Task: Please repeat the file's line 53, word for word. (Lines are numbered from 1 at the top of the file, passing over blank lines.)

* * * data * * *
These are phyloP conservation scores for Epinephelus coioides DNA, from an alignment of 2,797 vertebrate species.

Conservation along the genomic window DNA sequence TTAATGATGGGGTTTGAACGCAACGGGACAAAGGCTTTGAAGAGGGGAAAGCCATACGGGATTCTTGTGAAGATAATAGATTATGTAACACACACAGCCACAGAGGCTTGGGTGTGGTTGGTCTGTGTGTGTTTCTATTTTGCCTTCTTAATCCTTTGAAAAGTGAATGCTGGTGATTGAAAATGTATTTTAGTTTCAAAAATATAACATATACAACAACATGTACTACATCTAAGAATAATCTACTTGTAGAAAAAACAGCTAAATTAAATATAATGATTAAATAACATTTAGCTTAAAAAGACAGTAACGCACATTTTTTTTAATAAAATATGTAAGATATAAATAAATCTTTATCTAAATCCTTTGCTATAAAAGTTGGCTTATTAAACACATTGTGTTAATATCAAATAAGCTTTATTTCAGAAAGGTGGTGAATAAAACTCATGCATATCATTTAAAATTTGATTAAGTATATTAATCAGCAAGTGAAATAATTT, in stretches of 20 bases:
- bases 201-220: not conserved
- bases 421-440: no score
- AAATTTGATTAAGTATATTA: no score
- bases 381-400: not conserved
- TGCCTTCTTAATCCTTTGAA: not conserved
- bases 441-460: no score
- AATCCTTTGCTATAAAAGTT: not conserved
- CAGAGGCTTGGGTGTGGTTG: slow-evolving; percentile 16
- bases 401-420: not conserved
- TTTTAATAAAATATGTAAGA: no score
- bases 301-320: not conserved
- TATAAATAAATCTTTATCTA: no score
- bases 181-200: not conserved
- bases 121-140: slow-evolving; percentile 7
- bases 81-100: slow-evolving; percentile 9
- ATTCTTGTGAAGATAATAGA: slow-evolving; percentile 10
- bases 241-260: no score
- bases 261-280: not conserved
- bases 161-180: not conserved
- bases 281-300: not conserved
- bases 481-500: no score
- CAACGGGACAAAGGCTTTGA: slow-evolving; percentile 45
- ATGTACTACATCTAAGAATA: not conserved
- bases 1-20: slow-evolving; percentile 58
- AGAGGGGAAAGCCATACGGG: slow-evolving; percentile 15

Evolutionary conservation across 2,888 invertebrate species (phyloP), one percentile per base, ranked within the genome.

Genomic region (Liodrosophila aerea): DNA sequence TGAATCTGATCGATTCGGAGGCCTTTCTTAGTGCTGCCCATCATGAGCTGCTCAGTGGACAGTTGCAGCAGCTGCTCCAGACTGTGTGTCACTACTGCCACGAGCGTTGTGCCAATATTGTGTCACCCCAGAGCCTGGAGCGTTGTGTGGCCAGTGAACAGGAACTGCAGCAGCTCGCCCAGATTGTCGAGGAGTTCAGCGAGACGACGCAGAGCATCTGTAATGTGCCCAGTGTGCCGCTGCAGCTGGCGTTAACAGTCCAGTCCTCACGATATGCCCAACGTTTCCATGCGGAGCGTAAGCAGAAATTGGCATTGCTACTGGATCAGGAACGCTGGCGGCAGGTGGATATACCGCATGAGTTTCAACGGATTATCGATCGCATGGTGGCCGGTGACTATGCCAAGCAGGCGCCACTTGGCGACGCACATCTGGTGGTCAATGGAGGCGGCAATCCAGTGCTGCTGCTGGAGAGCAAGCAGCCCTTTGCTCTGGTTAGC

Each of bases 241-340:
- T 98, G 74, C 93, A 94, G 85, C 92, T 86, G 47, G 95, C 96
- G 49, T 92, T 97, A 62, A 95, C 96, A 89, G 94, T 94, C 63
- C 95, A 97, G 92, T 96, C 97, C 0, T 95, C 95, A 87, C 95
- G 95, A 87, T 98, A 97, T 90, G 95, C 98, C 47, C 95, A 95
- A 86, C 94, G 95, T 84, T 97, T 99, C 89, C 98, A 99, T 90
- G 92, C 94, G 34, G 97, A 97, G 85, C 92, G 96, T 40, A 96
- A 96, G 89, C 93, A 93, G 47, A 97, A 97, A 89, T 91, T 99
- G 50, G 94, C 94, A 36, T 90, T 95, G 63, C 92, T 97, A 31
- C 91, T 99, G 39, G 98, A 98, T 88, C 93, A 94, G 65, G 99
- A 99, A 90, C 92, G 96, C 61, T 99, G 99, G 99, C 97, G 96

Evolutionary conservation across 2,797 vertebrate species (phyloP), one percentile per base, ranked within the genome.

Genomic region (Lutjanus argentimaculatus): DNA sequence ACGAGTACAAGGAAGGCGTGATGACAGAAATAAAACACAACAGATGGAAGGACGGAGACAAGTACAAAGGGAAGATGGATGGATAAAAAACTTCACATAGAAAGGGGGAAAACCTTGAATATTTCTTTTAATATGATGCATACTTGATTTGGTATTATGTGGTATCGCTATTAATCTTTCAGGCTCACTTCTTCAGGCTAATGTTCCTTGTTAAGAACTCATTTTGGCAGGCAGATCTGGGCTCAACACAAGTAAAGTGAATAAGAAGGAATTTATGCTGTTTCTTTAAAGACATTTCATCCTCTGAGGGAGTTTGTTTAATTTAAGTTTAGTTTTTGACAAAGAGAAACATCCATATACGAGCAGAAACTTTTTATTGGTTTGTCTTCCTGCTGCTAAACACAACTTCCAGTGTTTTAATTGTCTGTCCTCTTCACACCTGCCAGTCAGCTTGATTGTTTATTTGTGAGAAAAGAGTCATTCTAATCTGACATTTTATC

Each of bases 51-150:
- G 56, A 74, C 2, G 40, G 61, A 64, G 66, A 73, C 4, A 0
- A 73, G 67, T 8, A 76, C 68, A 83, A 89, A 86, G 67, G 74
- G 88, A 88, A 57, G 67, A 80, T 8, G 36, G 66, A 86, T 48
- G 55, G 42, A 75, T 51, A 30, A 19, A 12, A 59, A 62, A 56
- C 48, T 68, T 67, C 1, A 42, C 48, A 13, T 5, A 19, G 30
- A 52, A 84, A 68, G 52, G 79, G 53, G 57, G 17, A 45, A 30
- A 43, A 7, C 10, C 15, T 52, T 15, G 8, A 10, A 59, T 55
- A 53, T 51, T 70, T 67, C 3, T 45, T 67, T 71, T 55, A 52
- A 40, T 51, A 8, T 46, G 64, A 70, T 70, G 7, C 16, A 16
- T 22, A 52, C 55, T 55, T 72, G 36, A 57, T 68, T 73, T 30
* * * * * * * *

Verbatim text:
- T 22, A 52, C 55, T 55, T 72, G 36, A 57, T 68, T 73, T 30